Southern resident killer whales, found along the northwest coast of North America, are in trouble mostly because of inadequate prey, the number vessels in their habitat has much less impact, according to work published June 6 in the open access journal PLoS ONE.
The researchers, led by Katherine Ayres, who completed the work while at University of Washington in Seattle, measured two different hormone levels, fecal thyroid and glucocorticoid, to distinguish between two different theories for the whale's decline. Both measures supported the inadequate prey hypothesis, which suggests that the killer whale is primarily limited by the decrease in the population of Chinook salmon, its major food source, more than the vessel impact hypothesis, which suggests that the animals are psychologically stressed from the high number of vessels in the area.
Ayres explains, "The data support Chinook salmon being a more important driver of physiology than vessel traffic for the Southern resident killer whale population, however vessel traffic may cause added physiological stress during times of low prey availability." Researcher Samuel Wasser concurs, adding, "Recovering their Chinook salmon prey is critical to assure long-term killer whale recovery. Everything, including boats and toxins, matters more when prey is low."
Both nutritional and psychological stress lead to an increase in glucocorticoid levels, while only nutritional stress affects thyroid hormone levels, so measuring both of these levels allowed the researchers to identify which of the two models is correct. The results suggest that whale conservation efforts should focus on salmon population recovery, the authors write.
Citation: Ayres KL, Booth RK, Hempelmann JA, Koski KL, Emmons CK, et al. (2012) Distinguishing the Impacts of Inadequate Prey and Vessel Traffic on an Endangered Killer Whale (Orcinus orca) Population. PLoS ONE 7(6): e36842. doi:10.1371/journal.pone.0036842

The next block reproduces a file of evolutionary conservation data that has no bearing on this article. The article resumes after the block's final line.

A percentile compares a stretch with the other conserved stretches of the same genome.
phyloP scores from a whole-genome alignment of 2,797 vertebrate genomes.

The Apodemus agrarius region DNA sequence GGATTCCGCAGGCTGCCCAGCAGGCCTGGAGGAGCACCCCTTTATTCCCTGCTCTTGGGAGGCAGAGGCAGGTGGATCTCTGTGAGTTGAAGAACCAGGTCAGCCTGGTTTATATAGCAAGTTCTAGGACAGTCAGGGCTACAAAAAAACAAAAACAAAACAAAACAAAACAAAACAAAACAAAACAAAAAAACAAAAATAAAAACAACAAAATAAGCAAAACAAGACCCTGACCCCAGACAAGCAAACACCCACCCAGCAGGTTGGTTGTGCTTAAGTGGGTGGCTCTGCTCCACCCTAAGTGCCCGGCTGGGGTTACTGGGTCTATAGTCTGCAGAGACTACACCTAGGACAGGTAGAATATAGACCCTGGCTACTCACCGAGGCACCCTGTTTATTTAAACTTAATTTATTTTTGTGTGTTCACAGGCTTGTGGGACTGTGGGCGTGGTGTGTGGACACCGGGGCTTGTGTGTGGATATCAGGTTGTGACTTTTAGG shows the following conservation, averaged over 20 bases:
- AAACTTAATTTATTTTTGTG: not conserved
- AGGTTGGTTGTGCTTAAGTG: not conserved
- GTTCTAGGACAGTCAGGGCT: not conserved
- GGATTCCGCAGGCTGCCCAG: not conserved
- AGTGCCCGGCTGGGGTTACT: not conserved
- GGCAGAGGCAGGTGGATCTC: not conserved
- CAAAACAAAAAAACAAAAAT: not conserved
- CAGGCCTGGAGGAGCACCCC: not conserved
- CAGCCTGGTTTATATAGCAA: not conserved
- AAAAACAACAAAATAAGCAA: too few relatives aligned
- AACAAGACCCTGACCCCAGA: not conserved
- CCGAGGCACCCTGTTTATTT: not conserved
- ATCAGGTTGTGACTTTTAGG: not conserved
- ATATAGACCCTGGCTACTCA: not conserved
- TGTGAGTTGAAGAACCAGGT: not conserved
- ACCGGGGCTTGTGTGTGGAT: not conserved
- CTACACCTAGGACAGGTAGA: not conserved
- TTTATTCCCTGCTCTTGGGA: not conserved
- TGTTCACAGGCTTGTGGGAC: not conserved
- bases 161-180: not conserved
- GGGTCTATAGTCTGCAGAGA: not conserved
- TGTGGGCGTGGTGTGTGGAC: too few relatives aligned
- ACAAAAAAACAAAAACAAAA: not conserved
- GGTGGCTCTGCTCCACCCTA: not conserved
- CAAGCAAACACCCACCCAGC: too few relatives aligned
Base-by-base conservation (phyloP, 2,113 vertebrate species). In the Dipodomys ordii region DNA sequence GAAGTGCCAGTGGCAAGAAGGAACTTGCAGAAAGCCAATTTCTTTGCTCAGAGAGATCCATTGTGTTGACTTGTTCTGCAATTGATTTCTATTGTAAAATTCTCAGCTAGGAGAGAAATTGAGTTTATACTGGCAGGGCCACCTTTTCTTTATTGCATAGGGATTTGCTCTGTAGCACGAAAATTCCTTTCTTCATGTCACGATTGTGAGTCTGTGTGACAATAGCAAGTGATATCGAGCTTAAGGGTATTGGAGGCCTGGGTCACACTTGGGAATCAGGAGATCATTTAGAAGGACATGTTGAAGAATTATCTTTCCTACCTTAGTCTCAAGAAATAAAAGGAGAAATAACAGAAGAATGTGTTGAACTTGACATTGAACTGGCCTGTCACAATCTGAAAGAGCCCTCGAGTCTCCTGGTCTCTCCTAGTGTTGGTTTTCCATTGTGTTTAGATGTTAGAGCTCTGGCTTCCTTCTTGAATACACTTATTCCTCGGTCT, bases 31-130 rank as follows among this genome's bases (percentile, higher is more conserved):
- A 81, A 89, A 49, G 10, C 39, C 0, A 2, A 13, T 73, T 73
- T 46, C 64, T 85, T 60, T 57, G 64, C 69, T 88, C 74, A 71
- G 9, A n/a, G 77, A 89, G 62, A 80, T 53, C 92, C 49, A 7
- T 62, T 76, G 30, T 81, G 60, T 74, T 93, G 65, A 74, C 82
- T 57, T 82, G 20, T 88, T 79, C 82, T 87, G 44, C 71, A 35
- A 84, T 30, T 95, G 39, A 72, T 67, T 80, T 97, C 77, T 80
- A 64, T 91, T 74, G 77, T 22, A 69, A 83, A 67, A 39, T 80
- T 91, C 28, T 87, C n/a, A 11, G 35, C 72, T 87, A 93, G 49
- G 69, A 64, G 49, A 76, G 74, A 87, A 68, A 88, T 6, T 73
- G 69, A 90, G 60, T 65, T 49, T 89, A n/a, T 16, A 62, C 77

Financial Disclosure: This work has been funded by the National Oceanic and Atmospheric Administration-Northwest Fisheries Science Center, the Joint Institute for the Study of the Atmosphere and Ocean, Washington Sea Grant No. NA10OAR417005, the Canadian Consulate General, Northwest Science Association, University of Washington Department of Biology, Lynn Riddiford and Jim Truman, Elizabeth Welch and the Center for Conservation Biology. M.J. Ford, M.B. Hanson, J. Hempelmann, and C. Emmons are employees of Northwest Fisheries Science Center. All authors were involved in the preparation of the manuscript. M.B. Hanson, J. Hempelmann, and C. Emmons were involved in data collection and analysis. K.L. Ayres, R.K. Booth are employees with the Center for Conservation Biology, a nonprofit directed by S.K. Wasser. K.L. Ayres and S.K. Wasser designed the study, applied for funding, collected data and did most of the analysis, decision to publish and preparation of the manuscript. R.K. Booth was involved in study design/methods and data analysis. The other funding agencies had no role in study design, data collection and analysis, decision to publish, or preparation of the manuscript.
Competing Interest Statement: Authors Michael J. Ford and M. Bradley Hanson were partially responsible for funding decisions from Northwest Fisheries Science Center. Washington SeaGrant is also administered by NOAA, however the NOAA employees that are authors on this paper were not directly involved with SeaGrant funding decisions. Funding from this agency was a major part of funding this research. Authors Katherine Ayres, Rebecca Booth and Samuel Wasser work for the Center for Conservation Biology, which also partially funded this work. Author Kari Koski is an employee for the Soundwatch Boater Education program that provided the vessel traffic data for this research. Soundwatch is a boater education program that often consults on vessel regulations decisions based on their monitoring research. This does not alter the authors' adherence to all the PLoS ONE policies on sharing data and materials.
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